Welcome to the final installment of our series examining the nine types of the Enneagram Personality System. Today we are discussing type eight, the Challenger. To catch up on previous Enneagram blog posts, follow this link And to take a free version of the test and find out your type, go here.
Often the most vilified of all the types, eights are driven by the need to be self-reliant and strong. They are often portrayed as either heroes or villains in literature, dominating others either as a way to protect themselves or their loved ones, to whom they are fiercely loyal. And this need to dominate is underscored by the basic fear of the eight: of being vulnerable to harm or control by others. Eights long for assurance of personal freedom and safety.
At their least healthy, eights become intimidating, controlling, and aggressive. They are preoccupied by gaining and maintaining power in their various spheres of influence in order to feel safe. More than anything, what protects the unhealthy eight is denial. They have an uncanny ability to deny their own fears and weaknesses, and focus instead on gaining the upper hand. When healthy, however, eights can be in touch with the role fear plays in their lives, and begin to use their strength to protect and defend. Eights make straightforward and loyal leaders, capable of inspiring others to follow them into battle, so to speak. They take initiative and are excellent organizers and delegators, although they can have trouble trusting others with important tasks.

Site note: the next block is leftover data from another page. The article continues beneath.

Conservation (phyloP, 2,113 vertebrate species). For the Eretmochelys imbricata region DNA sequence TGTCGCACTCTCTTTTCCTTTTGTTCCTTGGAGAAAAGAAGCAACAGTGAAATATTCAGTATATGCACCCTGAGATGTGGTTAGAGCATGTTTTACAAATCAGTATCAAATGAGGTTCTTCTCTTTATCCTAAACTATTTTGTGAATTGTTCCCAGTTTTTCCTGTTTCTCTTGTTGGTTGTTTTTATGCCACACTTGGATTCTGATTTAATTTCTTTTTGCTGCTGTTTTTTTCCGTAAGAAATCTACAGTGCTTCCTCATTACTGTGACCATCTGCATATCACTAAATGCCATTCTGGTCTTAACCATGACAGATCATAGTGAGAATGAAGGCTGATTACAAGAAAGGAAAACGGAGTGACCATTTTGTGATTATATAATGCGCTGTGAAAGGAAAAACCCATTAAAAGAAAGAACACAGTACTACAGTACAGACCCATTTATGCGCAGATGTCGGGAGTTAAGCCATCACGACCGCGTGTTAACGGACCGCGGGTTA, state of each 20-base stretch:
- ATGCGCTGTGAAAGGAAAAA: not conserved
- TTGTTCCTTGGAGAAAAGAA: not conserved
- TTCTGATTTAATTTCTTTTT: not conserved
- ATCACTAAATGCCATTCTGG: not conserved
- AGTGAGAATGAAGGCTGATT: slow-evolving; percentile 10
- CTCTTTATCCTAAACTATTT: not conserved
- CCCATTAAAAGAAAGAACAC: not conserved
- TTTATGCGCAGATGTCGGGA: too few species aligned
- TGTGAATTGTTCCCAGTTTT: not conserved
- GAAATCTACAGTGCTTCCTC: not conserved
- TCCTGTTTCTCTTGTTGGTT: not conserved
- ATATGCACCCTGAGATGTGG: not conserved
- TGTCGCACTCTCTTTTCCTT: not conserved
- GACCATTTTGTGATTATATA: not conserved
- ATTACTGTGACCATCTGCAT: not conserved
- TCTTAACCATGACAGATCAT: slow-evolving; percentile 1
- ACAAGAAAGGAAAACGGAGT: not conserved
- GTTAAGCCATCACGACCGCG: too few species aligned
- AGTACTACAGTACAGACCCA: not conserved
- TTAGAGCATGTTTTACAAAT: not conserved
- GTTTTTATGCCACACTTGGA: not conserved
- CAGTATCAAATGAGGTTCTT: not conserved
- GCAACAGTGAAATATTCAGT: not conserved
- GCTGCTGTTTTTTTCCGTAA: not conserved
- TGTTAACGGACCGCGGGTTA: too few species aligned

One of the most classic examples of an eight in popular culture is Don Vito Corleone from Mario Puzo’s The Godfather and Marlon Brando’s iconic portrayal of him. Corleone is the imperious, ruthless head of the Corleone mafia family, a position he has achieved by equal parts intimidation and a strict personal ethic of loyalty. Take the following clip for example, when an old friend asks the Godfather for a favor he finds impertinent. See how deftly Corleone weaves generosity and friendship with fear, control, and obligation. See how carefully he plots to demonstrate to his friend how much he demands and deserves respect in the future. Notice the unsettling combination of his tenderness with the cat and his menacing quiet words.
Though Don Corleone is infamous as a villain, he is also generous and caring toward his family, and one gets the sense watching him, that he leads this life as a way to protect the ones he loves. As with many eights, Corleone has a passion for justice and truth, although his version of justice is colored by his desire for power. Eights tend to have their own strict moral code that is highly personalized to their experience. It is this sense of morality and fairness that leads them to be protectors of the weak and poor. Corleone’s experience of the world has been that it is unpredictable in its cruelty and therefore, no one is to be trusted until they prove otherwise. Corleone as a child watched his own family be murdered one by one, and he barely escaped with his life. It is no wonder then that he develops the belief that his very survival depends on his ability to be strong and to find allies whom he can control and manipulate. His power gives him the illusion of safety.
Eights have many strengths and gifts, and the challenge for them is to use their strength for good and for justice rather than for revenge or cruelty. Eights are deeply afraid of any softness within themselves, and this can make them disdainful of softness they see in others. They have a choice: to use their power either to empathize and protect or to dominate. They must accept that a multitude of grey exists in between the moral categories they have set up of good and evil, black and white, for me or against me. And above all, they must learn to value vulnerability in themselves and to respect the dignity and rights of others.
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